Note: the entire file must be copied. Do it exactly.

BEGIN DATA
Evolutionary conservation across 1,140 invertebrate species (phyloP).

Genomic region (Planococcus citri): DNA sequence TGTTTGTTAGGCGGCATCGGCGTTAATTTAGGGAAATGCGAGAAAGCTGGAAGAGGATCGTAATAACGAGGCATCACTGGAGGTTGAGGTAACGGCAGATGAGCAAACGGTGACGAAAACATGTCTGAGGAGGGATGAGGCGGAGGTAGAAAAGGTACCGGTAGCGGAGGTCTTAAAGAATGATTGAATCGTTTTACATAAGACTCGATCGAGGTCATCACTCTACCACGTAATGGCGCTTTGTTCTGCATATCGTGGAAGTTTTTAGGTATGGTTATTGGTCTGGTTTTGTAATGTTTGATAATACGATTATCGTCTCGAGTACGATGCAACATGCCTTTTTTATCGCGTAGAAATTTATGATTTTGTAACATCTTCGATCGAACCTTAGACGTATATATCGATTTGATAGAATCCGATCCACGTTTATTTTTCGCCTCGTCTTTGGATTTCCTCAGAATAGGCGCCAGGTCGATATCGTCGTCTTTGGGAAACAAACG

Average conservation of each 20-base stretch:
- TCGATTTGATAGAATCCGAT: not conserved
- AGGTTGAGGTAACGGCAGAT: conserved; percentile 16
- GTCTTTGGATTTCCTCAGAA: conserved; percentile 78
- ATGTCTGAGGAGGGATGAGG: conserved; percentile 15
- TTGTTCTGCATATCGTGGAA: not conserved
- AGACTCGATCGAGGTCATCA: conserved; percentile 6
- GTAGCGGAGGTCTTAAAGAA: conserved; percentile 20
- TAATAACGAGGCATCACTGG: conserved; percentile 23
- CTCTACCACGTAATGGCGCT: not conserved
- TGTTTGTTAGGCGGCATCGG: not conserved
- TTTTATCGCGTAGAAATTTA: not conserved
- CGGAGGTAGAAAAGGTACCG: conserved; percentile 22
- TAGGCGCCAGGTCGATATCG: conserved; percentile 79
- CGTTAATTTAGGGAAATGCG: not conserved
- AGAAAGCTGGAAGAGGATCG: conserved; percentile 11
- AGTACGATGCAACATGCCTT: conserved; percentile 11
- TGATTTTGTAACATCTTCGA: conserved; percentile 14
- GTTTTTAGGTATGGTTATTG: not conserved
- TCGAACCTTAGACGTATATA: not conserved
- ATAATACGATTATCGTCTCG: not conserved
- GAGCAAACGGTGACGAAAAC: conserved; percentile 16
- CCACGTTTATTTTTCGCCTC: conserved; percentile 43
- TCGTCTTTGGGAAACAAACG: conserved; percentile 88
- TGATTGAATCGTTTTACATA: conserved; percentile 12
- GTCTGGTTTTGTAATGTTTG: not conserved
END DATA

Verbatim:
Evolutionary conservation across 1,140 invertebrate species (phyloP).

Genomic region (Planococcus citri): DNA sequence TGTTTGTTAGGCGGCATCGGCGTTAATTTAGGGAAATGCGAGAAAGCTGGAAGAGGATCGTAATAACGAGGCATCACTGGAGGTTGAGGTAACGGCAGATGAGCAAACGGTGACGAAAACATGTCTGAGGAGGGATGAGGCGGAGGTAGAAAAGGTACCGGTAGCGGAGGTCTTAAAGAATGATTGAATCGTTTTACATAAGACTCGATCGAGGTCATCACTCTACCACGTAATGGCGCTTTGTTCTGCATATCGTGGAAGTTTTTAGGTATGGTTATTGGTCTGGTTTTGTAATGTTTGATAATACGATTATCGTCTCGAGTACGATGCAACATGCCTTTTTTATCGCGTAGAAATTTATGATTTTGTAACATCTTCGATCGAACCTTAGACGTATATATCGATTTGATAGAATCCGATCCACGTTTATTTTTCGCCTCGTCTTTGGATTTCCTCAGAATAGGCGCCAGGTCGATATCGTCGTCTTTGGGAAACAAACG

Average conservation of each 20-base stretch:
- TCGATTTGATAGAATCCGAT: not conserved
- AGGTTGAGGTAACGGCAGAT: conserved; percentile 16
- GTCTTTGGATTTCCTCAGAA: conserved; percentile 78
- ATGTCTGAGGAGGGATGAGG: conserved; percentile 15
- TTGTTCTGCATATCGTGGAA: not conserved
- AGACTCGATCGAGGTCATCA: conserved; percentile 6
- GTAGCGGAGGTCTTAAAGAA: conserved; percentile 20
- TAATAACGAGGCATCACTGG: conserved; percentile 23
- CTCTACCACGTAATGGCGCT: not conserved
- TGTTTGTTAGGCGGCATCGG: not conserved
- TTTTATCGCGTAGAAATTTA: not conserved
- CGGAGGTAGAAAAGGTACCG: conserved; percentile 22
- TAGGCGCCAGGTCGATATCG: conserved; percentile 79
- CGTTAATTTAGGGAAATGCG: not conserved
- AGAAAGCTGGAAGAGGATCG: conserved; percentile 11
- AGTACGATGCAACATGCCTT: conserved; percentile 11
- TGATTTTGTAACATCTTCGA: conserved; percentile 14
- GTTTTTAGGTATGGTTATTG: not conserved
- TCGAACCTTAGACGTATATA: not conserved
- ATAATACGATTATCGTCTCG: not conserved
- GAGCAAACGGTGACGAAAAC: conserved; percentile 16
- CCACGTTTATTTTTCGCCTC: conserved; percentile 43
- TCGTCTTTGGGAAACAAACG: conserved; percentile 88
- TGATTGAATCGTTTTACATA: conserved; percentile 12
- GTCTGGTTTTGTAATGTTTG: not conserved